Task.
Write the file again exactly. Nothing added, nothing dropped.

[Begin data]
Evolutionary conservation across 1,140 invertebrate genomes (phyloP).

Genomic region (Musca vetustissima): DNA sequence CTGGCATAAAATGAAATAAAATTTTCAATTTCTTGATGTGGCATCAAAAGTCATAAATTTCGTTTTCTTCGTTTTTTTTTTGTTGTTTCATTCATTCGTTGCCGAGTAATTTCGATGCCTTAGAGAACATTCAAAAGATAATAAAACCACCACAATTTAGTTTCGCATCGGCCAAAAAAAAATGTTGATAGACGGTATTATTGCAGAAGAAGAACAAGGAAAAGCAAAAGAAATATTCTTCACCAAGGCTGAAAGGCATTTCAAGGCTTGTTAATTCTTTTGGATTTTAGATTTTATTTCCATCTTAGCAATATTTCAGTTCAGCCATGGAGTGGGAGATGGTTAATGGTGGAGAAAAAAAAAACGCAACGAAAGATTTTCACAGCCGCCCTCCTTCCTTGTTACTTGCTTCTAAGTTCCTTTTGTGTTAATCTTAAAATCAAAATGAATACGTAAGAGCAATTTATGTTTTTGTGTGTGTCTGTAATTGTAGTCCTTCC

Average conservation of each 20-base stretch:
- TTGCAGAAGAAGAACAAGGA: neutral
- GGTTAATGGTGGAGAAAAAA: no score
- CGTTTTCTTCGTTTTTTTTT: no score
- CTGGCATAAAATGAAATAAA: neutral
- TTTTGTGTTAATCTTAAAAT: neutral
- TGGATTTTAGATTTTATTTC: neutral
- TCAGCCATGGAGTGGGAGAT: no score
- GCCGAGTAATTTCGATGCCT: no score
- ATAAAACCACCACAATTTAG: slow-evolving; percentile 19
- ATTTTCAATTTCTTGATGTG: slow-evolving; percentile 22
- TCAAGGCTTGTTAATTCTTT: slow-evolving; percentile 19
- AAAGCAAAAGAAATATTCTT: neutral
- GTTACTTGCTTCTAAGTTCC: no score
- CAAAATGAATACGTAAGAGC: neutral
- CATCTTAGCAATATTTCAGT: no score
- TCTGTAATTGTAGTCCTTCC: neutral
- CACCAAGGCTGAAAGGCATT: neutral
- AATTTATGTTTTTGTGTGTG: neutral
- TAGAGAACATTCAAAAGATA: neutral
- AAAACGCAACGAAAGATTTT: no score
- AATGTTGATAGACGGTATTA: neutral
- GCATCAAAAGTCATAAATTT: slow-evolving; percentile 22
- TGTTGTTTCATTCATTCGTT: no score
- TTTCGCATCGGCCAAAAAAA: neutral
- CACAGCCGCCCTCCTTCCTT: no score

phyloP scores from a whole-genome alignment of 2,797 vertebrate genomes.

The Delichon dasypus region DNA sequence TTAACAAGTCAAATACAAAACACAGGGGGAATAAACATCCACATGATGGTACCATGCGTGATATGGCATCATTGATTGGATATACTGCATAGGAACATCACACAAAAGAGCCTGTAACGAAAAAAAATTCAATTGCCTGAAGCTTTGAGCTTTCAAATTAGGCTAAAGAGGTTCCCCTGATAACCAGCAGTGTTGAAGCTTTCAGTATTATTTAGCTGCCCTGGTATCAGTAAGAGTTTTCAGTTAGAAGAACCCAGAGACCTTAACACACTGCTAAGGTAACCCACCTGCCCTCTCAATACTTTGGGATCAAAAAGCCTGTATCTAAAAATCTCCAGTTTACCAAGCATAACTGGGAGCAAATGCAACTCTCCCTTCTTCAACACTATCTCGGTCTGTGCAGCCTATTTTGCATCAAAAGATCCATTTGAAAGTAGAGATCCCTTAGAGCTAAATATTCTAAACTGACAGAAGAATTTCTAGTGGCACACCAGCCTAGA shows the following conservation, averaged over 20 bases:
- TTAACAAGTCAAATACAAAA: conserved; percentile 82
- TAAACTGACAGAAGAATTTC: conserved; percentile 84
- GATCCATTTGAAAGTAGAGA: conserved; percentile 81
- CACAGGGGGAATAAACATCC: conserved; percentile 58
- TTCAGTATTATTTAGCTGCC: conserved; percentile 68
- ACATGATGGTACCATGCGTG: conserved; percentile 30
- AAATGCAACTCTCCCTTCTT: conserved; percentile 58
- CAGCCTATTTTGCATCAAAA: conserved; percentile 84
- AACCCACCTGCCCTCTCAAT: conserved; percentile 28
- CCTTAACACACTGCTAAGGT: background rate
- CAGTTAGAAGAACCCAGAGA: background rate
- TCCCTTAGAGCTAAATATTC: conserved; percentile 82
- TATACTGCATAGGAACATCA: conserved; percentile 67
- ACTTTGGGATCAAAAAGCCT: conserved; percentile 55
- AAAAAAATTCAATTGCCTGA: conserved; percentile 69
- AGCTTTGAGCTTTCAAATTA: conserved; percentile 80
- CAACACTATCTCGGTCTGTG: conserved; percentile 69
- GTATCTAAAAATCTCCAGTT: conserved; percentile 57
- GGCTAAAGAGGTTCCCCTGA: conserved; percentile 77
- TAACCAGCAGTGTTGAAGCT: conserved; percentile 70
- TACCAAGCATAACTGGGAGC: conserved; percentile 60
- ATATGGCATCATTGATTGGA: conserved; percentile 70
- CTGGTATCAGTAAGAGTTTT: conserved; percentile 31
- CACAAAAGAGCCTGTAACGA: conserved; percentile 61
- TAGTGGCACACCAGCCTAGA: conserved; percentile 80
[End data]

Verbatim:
Evolutionary conservation across 1,140 invertebrate genomes (phyloP).

Genomic region (Musca vetustissima): DNA sequence CTGGCATAAAATGAAATAAAATTTTCAATTTCTTGATGTGGCATCAAAAGTCATAAATTTCGTTTTCTTCGTTTTTTTTTTGTTGTTTCATTCATTCGTTGCCGAGTAATTTCGATGCCTTAGAGAACATTCAAAAGATAATAAAACCACCACAATTTAGTTTCGCATCGGCCAAAAAAAAATGTTGATAGACGGTATTATTGCAGAAGAAGAACAAGGAAAAGCAAAAGAAATATTCTTCACCAAGGCTGAAAGGCATTTCAAGGCTTGTTAATTCTTTTGGATTTTAGATTTTATTTCCATCTTAGCAATATTTCAGTTCAGCCATGGAGTGGGAGATGGTTAATGGTGGAGAAAAAAAAAACGCAACGAAAGATTTTCACAGCCGCCCTCCTTCCTTGTTACTTGCTTCTAAGTTCCTTTTGTGTTAATCTTAAAATCAAAATGAATACGTAAGAGCAATTTATGTTTTTGTGTGTGTCTGTAATTGTAGTCCTTCC

Average conservation of each 20-base stretch:
- TTGCAGAAGAAGAACAAGGA: neutral
- GGTTAATGGTGGAGAAAAAA: no score
- CGTTTTCTTCGTTTTTTTTT: no score
- CTGGCATAAAATGAAATAAA: neutral
- TTTTGTGTTAATCTTAAAAT: neutral
- TGGATTTTAGATTTTATTTC: neutral
- TCAGCCATGGAGTGGGAGAT: no score
- GCCGAGTAATTTCGATGCCT: no score
- ATAAAACCACCACAATTTAG: slow-evolving; percentile 19
- ATTTTCAATTTCTTGATGTG: slow-evolving; percentile 22
- TCAAGGCTTGTTAATTCTTT: slow-evolving; percentile 19
- AAAGCAAAAGAAATATTCTT: neutral
- GTTACTTGCTTCTAAGTTCC: no score
- CAAAATGAATACGTAAGAGC: neutral
- CATCTTAGCAATATTTCAGT: no score
- TCTGTAATTGTAGTCCTTCC: neutral
- CACCAAGGCTGAAAGGCATT: neutral
- AATTTATGTTTTTGTGTGTG: neutral
- TAGAGAACATTCAAAAGATA: neutral
- AAAACGCAACGAAAGATTTT: no score
- AATGTTGATAGACGGTATTA: neutral
- GCATCAAAAGTCATAAATTT: slow-evolving; percentile 22
- TGTTGTTTCATTCATTCGTT: no score
- TTTCGCATCGGCCAAAAAAA: neutral
- CACAGCCGCCCTCCTTCCTT: no score

phyloP scores from a whole-genome alignment of 2,797 vertebrate genomes.

The Delichon dasypus region DNA sequence TTAACAAGTCAAATACAAAACACAGGGGGAATAAACATCCACATGATGGTACCATGCGTGATATGGCATCATTGATTGGATATACTGCATAGGAACATCACACAAAAGAGCCTGTAACGAAAAAAAATTCAATTGCCTGAAGCTTTGAGCTTTCAAATTAGGCTAAAGAGGTTCCCCTGATAACCAGCAGTGTTGAAGCTTTCAGTATTATTTAGCTGCCCTGGTATCAGTAAGAGTTTTCAGTTAGAAGAACCCAGAGACCTTAACACACTGCTAAGGTAACCCACCTGCCCTCTCAATACTTTGGGATCAAAAAGCCTGTATCTAAAAATCTCCAGTTTACCAAGCATAACTGGGAGCAAATGCAACTCTCCCTTCTTCAACACTATCTCGGTCTGTGCAGCCTATTTTGCATCAAAAGATCCATTTGAAAGTAGAGATCCCTTAGAGCTAAATATTCTAAACTGACAGAAGAATTTCTAGTGGCACACCAGCCTAGA shows the following conservation, averaged over 20 bases:
- TTAACAAGTCAAATACAAAA: conserved; percentile 82
- TAAACTGACAGAAGAATTTC: conserved; percentile 84
- GATCCATTTGAAAGTAGAGA: conserved; percentile 81
- CACAGGGGGAATAAACATCC: conserved; percentile 58
- TTCAGTATTATTTAGCTGCC: conserved; percentile 68
- ACATGATGGTACCATGCGTG: conserved; percentile 30
- AAATGCAACTCTCCCTTCTT: conserved; percentile 58
- CAGCCTATTTTGCATCAAAA: conserved; percentile 84
- AACCCACCTGCCCTCTCAAT: conserved; percentile 28
- CCTTAACACACTGCTAAGGT: background rate
- CAGTTAGAAGAACCCAGAGA: background rate
- TCCCTTAGAGCTAAATATTC: conserved; percentile 82
- TATACTGCATAGGAACATCA: conserved; percentile 67
- ACTTTGGGATCAAAAAGCCT: conserved; percentile 55
- AAAAAAATTCAATTGCCTGA: conserved; percentile 69
- AGCTTTGAGCTTTCAAATTA: conserved; percentile 80
- CAACACTATCTCGGTCTGTG: conserved; percentile 69
- GTATCTAAAAATCTCCAGTT: conserved; percentile 57
- GGCTAAAGAGGTTCCCCTGA: conserved; percentile 77
- TAACCAGCAGTGTTGAAGCT: conserved; percentile 70
- TACCAAGCATAACTGGGAGC: conserved; percentile 60
- ATATGGCATCATTGATTGGA: conserved; percentile 70
- CTGGTATCAGTAAGAGTTTT: conserved; percentile 31
- CACAAAAGAGCCTGTAACGA: conserved; percentile 61
- TAGTGGCACACCAGCCTAGA: conserved; percentile 80